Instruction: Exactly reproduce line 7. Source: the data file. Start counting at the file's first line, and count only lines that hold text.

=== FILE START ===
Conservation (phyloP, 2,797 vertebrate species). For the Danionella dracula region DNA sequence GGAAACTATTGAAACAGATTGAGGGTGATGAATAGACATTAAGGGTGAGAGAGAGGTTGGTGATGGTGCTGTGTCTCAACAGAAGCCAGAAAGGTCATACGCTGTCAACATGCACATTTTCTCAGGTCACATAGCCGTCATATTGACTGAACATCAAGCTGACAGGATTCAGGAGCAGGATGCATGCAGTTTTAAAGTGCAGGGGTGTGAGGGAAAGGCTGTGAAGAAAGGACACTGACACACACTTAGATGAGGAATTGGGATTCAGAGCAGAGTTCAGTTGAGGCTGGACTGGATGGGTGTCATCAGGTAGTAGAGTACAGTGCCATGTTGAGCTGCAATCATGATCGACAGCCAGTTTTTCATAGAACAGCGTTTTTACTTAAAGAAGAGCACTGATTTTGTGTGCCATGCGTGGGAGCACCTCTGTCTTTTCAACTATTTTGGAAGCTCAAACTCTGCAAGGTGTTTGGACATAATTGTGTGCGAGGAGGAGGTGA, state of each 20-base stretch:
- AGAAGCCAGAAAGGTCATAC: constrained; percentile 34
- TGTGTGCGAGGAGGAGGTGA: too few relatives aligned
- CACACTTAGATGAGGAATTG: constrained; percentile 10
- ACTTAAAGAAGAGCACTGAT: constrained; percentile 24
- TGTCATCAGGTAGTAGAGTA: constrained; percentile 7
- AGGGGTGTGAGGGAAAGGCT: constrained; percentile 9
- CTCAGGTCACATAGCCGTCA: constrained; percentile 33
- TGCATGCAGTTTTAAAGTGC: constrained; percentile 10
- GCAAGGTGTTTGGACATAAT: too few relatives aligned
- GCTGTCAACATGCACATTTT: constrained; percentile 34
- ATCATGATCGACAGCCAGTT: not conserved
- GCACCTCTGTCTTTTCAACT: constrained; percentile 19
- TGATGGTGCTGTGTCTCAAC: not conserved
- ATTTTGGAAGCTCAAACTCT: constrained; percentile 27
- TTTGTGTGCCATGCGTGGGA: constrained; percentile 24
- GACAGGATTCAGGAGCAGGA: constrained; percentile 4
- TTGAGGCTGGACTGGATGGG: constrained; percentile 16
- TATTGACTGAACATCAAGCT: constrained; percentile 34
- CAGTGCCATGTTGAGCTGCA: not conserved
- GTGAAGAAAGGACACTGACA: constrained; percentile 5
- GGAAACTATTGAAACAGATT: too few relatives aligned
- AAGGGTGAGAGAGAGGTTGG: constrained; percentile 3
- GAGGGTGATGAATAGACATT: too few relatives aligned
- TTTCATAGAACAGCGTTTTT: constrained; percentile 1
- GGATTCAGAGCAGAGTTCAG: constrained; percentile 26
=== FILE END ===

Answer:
- AGGGGTGTGAGGGAAAGGCT: constrained; percentile 9